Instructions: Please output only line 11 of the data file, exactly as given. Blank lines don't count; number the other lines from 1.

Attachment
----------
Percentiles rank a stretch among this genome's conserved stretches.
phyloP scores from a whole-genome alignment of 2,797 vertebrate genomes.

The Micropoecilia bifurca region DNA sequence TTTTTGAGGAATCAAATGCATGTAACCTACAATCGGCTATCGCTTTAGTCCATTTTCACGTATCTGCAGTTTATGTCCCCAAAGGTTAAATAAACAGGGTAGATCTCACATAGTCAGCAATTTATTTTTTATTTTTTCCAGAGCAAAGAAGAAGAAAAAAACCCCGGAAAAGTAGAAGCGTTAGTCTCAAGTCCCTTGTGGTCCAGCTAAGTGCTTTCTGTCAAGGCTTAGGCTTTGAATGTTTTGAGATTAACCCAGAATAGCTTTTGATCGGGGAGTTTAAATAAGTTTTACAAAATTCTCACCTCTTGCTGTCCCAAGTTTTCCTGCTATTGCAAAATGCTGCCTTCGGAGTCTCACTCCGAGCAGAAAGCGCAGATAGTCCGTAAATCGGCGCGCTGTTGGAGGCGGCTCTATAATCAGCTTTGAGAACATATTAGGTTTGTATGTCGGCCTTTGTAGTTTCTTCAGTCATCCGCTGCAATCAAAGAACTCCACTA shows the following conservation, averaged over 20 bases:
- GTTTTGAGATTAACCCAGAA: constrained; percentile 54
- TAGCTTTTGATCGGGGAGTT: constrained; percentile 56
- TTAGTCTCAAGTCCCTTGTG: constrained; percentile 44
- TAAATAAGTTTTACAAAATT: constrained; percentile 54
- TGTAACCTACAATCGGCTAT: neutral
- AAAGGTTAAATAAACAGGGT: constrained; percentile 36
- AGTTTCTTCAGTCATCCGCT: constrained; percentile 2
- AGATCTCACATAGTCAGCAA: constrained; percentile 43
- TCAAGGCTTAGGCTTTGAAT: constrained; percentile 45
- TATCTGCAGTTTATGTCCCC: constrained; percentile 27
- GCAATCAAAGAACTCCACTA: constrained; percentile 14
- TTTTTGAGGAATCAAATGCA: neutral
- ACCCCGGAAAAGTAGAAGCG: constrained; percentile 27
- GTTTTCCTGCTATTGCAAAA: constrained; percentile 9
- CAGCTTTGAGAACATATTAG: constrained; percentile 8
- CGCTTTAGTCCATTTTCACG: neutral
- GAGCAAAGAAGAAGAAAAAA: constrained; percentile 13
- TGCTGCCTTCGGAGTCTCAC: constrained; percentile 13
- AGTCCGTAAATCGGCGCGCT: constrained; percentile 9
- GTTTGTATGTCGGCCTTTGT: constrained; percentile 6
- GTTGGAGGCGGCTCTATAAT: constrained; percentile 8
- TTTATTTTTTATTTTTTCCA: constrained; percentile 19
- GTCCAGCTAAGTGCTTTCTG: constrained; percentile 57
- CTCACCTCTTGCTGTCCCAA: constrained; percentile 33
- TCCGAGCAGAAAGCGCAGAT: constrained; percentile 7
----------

- AGATCTCACATAGTCAGCAA: constrained; percentile 43